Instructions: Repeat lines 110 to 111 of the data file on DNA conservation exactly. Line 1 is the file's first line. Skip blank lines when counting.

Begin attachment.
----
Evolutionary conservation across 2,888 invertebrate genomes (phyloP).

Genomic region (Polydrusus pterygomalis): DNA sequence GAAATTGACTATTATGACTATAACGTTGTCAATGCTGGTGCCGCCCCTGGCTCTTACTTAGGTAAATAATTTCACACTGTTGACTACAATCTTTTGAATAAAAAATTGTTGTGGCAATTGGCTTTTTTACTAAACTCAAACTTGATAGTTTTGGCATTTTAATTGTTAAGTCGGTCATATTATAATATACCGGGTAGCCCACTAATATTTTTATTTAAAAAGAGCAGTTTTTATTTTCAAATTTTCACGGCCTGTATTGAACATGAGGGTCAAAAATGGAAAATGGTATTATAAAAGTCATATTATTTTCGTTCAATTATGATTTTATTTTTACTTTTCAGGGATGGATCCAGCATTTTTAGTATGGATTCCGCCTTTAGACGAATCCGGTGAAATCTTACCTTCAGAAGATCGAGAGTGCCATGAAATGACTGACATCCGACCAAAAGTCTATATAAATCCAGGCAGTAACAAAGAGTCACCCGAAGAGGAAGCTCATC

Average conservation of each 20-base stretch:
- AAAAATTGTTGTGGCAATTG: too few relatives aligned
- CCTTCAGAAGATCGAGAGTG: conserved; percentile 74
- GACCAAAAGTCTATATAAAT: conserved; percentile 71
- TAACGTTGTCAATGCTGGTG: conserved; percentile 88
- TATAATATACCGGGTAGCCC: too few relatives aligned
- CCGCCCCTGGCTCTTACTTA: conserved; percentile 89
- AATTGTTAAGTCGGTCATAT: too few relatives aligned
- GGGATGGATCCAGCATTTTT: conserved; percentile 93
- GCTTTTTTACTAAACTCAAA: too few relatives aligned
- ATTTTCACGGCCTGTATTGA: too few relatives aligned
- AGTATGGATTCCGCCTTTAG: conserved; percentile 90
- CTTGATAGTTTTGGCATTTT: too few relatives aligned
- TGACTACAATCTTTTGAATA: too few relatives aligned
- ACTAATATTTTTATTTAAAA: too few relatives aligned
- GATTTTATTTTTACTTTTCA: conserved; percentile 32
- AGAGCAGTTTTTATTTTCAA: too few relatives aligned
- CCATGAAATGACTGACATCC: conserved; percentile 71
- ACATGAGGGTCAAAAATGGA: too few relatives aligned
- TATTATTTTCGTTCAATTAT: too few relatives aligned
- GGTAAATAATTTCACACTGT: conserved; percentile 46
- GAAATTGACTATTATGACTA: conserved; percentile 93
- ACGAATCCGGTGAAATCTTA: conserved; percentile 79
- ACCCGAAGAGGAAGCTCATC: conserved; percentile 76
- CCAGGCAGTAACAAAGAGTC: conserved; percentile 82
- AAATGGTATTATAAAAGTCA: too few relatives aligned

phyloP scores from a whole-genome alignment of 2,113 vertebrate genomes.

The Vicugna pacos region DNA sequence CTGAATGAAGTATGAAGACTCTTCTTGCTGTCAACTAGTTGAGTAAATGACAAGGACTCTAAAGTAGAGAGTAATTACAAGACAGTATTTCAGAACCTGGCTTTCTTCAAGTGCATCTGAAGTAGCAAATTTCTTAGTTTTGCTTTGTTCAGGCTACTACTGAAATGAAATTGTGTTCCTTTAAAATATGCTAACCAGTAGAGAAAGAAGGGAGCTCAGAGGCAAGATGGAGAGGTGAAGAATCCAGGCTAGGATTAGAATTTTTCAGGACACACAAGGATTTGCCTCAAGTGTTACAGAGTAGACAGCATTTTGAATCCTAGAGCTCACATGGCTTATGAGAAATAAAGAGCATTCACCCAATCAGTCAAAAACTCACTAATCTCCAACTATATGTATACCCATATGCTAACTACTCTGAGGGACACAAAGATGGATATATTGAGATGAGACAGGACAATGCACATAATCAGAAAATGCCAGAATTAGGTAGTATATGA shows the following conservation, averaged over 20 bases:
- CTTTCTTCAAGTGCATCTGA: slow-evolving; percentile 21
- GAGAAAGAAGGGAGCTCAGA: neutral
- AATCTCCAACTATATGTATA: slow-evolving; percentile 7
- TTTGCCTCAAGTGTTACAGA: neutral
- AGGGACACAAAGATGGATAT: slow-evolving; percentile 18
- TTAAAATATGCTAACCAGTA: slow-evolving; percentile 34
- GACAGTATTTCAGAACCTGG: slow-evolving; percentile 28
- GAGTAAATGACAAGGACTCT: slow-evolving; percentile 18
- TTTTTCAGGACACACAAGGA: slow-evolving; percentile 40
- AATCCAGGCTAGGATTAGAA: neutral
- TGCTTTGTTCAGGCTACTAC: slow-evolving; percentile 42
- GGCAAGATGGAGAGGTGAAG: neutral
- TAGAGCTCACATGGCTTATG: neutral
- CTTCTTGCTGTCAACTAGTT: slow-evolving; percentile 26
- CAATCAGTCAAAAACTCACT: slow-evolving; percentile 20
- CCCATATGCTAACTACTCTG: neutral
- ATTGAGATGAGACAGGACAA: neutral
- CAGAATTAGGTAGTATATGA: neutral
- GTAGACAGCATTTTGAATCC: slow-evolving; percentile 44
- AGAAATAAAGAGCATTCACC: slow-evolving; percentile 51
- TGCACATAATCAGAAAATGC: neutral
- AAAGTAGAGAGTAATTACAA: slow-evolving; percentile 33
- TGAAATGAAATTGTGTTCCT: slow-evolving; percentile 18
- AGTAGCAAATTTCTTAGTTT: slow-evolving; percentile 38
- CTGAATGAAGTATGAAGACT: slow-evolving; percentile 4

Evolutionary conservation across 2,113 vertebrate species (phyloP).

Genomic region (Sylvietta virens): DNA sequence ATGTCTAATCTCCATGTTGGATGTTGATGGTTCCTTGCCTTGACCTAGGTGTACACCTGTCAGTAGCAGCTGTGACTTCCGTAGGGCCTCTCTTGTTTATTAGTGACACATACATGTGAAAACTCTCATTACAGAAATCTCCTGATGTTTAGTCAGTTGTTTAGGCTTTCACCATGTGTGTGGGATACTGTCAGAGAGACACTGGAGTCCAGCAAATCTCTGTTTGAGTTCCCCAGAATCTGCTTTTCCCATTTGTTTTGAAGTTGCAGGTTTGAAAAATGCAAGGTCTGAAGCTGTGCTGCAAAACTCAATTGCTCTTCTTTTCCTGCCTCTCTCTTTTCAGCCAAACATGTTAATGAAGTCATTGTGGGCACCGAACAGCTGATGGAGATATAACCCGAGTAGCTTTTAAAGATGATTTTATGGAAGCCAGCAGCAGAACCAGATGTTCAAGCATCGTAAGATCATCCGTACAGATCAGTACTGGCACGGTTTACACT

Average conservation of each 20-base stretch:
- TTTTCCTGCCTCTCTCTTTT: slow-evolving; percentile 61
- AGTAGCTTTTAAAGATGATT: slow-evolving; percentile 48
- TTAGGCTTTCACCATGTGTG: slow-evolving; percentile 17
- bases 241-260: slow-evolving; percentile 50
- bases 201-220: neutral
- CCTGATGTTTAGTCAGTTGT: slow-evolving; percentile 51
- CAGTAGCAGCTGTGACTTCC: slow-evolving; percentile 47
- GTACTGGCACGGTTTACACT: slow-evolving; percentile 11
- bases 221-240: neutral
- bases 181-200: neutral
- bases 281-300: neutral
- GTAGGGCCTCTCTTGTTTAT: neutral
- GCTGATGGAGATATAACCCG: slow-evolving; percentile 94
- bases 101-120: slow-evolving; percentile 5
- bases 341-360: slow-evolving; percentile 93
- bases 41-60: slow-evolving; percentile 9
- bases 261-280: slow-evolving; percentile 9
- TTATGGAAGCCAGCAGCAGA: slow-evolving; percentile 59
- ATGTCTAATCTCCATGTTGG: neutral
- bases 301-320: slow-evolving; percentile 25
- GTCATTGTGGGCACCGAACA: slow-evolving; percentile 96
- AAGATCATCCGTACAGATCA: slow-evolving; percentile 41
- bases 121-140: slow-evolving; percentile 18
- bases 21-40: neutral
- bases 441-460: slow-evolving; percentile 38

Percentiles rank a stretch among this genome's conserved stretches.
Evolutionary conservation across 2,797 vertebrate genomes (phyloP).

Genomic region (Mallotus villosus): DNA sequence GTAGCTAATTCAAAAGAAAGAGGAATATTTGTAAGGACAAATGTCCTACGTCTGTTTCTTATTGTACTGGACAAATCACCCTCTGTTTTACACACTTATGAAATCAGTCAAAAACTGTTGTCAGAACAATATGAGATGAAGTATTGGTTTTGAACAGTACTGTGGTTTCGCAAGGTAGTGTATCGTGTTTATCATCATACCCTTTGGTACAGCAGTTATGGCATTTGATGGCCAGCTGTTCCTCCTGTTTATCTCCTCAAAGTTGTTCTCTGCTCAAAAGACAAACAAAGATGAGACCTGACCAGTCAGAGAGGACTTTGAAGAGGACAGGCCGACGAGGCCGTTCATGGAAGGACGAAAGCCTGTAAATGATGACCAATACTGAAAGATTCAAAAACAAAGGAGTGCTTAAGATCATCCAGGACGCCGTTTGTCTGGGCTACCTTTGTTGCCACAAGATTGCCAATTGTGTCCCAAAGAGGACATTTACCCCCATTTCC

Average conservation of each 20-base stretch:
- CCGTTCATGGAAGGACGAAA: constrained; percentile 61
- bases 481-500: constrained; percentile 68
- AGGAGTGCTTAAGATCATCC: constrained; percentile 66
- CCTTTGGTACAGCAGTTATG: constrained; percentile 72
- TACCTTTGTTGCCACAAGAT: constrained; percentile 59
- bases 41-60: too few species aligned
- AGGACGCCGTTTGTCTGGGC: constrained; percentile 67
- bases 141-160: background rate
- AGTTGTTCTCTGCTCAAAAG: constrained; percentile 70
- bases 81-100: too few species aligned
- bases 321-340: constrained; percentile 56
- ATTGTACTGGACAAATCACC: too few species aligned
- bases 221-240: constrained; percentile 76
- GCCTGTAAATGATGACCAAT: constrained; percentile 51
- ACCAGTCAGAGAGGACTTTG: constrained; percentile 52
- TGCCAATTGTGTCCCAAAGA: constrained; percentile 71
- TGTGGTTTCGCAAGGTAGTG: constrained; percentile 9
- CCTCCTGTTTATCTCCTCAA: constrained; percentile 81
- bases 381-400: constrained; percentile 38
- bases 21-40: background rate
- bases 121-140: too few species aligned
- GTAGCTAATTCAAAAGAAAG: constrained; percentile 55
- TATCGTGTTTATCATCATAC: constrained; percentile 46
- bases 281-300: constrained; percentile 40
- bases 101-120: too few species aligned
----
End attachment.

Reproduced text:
- TATCGTGTTTATCATCATAC: constrained; percentile 46
- bases 281-300: constrained; percentile 40